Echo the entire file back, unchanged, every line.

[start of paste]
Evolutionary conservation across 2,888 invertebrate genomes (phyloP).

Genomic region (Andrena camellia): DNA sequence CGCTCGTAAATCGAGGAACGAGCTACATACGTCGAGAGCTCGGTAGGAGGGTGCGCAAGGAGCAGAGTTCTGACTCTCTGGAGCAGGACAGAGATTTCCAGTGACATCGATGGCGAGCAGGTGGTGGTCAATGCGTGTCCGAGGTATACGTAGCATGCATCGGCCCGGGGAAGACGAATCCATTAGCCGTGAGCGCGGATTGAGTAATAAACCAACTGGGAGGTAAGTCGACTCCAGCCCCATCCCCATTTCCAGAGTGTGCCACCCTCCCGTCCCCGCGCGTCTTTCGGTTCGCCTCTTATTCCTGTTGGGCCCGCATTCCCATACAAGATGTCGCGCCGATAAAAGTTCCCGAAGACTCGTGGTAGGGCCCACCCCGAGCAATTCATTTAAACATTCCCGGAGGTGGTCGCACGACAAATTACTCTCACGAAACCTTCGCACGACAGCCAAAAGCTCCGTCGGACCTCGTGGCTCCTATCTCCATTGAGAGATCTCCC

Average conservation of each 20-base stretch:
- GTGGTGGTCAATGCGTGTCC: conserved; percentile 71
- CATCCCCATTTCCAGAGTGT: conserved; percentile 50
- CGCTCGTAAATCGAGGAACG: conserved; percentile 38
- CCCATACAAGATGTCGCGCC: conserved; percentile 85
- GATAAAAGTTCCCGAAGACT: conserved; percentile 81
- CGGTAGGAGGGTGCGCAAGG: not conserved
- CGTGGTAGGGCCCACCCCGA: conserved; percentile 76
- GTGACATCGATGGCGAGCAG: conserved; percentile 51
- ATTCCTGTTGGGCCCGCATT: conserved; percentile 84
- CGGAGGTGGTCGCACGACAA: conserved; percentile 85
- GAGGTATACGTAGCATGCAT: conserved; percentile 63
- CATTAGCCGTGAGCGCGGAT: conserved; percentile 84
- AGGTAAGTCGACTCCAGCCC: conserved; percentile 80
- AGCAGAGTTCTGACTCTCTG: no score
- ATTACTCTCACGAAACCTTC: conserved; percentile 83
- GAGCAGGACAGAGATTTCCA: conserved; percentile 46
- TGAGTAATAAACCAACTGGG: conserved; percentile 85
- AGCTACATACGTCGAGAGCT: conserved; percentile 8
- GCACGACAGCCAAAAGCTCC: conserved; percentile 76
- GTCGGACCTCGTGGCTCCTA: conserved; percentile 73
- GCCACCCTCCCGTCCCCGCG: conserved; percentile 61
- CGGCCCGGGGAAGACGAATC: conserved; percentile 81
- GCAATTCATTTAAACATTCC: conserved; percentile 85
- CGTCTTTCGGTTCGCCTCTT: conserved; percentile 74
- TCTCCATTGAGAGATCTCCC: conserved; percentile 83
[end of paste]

Evolutionary conservation across 2,888 invertebrate genomes (phyloP).

Genomic region (Andrena camellia): DNA sequence CGCTCGTAAATCGAGGAACGAGCTACATACGTCGAGAGCTCGGTAGGAGGGTGCGCAAGGAGCAGAGTTCTGACTCTCTGGAGCAGGACAGAGATTTCCAGTGACATCGATGGCGAGCAGGTGGTGGTCAATGCGTGTCCGAGGTATACGTAGCATGCATCGGCCCGGGGAAGACGAATCCATTAGCCGTGAGCGCGGATTGAGTAATAAACCAACTGGGAGGTAAGTCGACTCCAGCCCCATCCCCATTTCCAGAGTGTGCCACCCTCCCGTCCCCGCGCGTCTTTCGGTTCGCCTCTTATTCCTGTTGGGCCCGCATTCCCATACAAGATGTCGCGCCGATAAAAGTTCCCGAAGACTCGTGGTAGGGCCCACCCCGAGCAATTCATTTAAACATTCCCGGAGGTGGTCGCACGACAAATTACTCTCACGAAACCTTCGCACGACAGCCAAAAGCTCCGTCGGACCTCGTGGCTCCTATCTCCATTGAGAGATCTCCC

Average conservation of each 20-base stretch:
- GTGGTGGTCAATGCGTGTCC: conserved; percentile 71
- CATCCCCATTTCCAGAGTGT: conserved; percentile 50
- CGCTCGTAAATCGAGGAACG: conserved; percentile 38
- CCCATACAAGATGTCGCGCC: conserved; percentile 85
- GATAAAAGTTCCCGAAGACT: conserved; percentile 81
- CGGTAGGAGGGTGCGCAAGG: not conserved
- CGTGGTAGGGCCCACCCCGA: conserved; percentile 76
- GTGACATCGATGGCGAGCAG: conserved; percentile 51
- ATTCCTGTTGGGCCCGCATT: conserved; percentile 84
- CGGAGGTGGTCGCACGACAA: conserved; percentile 85
- GAGGTATACGTAGCATGCAT: conserved; percentile 63
- CATTAGCCGTGAGCGCGGAT: conserved; percentile 84
- AGGTAAGTCGACTCCAGCCC: conserved; percentile 80
- AGCAGAGTTCTGACTCTCTG: no score
- ATTACTCTCACGAAACCTTC: conserved; percentile 83
- GAGCAGGACAGAGATTTCCA: conserved; percentile 46
- TGAGTAATAAACCAACTGGG: conserved; percentile 85
- AGCTACATACGTCGAGAGCT: conserved; percentile 8
- GCACGACAGCCAAAAGCTCC: conserved; percentile 76
- GTCGGACCTCGTGGCTCCTA: conserved; percentile 73
- GCCACCCTCCCGTCCCCGCG: conserved; percentile 61
- CGGCCCGGGGAAGACGAATC: conserved; percentile 81
- GCAATTCATTTAAACATTCC: conserved; percentile 85
- CGTCTTTCGGTTCGCCTCTT: conserved; percentile 74
- TCTCCATTGAGAGATCTCCC: conserved; percentile 83